Apple was one of the few PC vendors in the US to ship more units in Q4 2010 than it did in Q4 2009, according to data released this week.
Preliminary figures from Gartner for 2010 showed that Apple's share of the US PC market grew from 7.4 to 9.7 percent, putting it in fifth place overall.
Of the companies with a greater share of the market, only Toshiba shifted more units in Q4 2010 than it did in Q4 2009. Acer made 2,120,853 shipments in Q4 2010, down from 3,048,552 in the same period for the previous year.
HP and Dell were number one and two in the market, with both posting negative growth of -6.0 and -6.1 percent respectively.
The figures included sales of all desktop and laptop PCs, though not tablet devices such as the iPad or Dell Streak. However, Gartner admitted that such devices did have an impact on the figures.
"Media tablets undoubtedly intensified the competition in the consumer market. These devices do not replace primary PCs, but they are viewed as good enough devices for these who want to have a second and third connected device for content consumption usage. Mini-notebook shipments were hit the most by the success of media tablets," said Mikako Kitagawa, principal analyst at Gartner.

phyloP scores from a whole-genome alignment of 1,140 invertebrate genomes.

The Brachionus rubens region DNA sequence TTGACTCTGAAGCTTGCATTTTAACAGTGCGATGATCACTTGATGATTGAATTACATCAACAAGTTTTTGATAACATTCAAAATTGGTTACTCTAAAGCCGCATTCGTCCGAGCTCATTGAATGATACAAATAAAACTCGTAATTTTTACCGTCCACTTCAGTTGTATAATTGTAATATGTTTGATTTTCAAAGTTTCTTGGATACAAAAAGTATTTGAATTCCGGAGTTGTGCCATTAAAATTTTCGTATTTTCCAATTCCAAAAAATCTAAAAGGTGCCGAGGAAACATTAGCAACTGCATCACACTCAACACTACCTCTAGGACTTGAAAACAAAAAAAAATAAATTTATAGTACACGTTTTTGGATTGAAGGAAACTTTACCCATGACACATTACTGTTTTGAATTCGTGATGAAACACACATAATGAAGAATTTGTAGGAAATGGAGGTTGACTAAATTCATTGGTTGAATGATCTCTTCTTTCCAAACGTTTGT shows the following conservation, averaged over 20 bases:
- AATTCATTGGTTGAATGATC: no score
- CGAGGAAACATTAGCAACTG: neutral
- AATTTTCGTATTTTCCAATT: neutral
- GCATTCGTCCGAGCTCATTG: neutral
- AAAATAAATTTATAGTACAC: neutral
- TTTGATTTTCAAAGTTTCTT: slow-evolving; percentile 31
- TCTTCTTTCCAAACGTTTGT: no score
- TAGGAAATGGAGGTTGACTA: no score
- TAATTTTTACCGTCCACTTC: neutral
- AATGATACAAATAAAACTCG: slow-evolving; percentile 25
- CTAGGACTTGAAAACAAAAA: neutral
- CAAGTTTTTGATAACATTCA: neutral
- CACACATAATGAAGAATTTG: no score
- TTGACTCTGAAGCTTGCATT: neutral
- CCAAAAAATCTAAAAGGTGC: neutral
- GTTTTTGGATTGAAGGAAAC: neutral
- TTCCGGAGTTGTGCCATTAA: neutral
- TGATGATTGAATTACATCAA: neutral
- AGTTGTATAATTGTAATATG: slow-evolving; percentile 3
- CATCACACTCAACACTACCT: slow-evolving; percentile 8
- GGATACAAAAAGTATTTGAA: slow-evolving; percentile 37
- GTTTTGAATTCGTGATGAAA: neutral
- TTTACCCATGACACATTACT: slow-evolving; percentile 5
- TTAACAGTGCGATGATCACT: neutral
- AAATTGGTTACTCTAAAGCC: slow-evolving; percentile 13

Meanwhile, figures released by rival analyst firm IDC were largely in line with Gartner's with Apple the number five vendor, though according to IDC's calculations Apple only took an 8.7 percent share of the US PC market in Q4 2010, up from 7.2 percent.
IDC did agree that the iPad in particular and the tablet sector in general were having an impact on US PC sales, though. "Growth steadily slowed throughout 2010 as weakening demand and competition from the Apple iPad constrained PC shipments," said David Daoud, research director, US Quarterly PC Tracker and Personal Computing at IDC.
"In addition to relatively high market penetration and a 'good-enough' computing experience with existing PCs, consumers are being more cautious with their purchases and competing devices have been vying for consumer dollars. This situation is likely to persist in 2011, if not worsen, as a wave of Media Tablets could put a dent in the traditional PC market," he continued.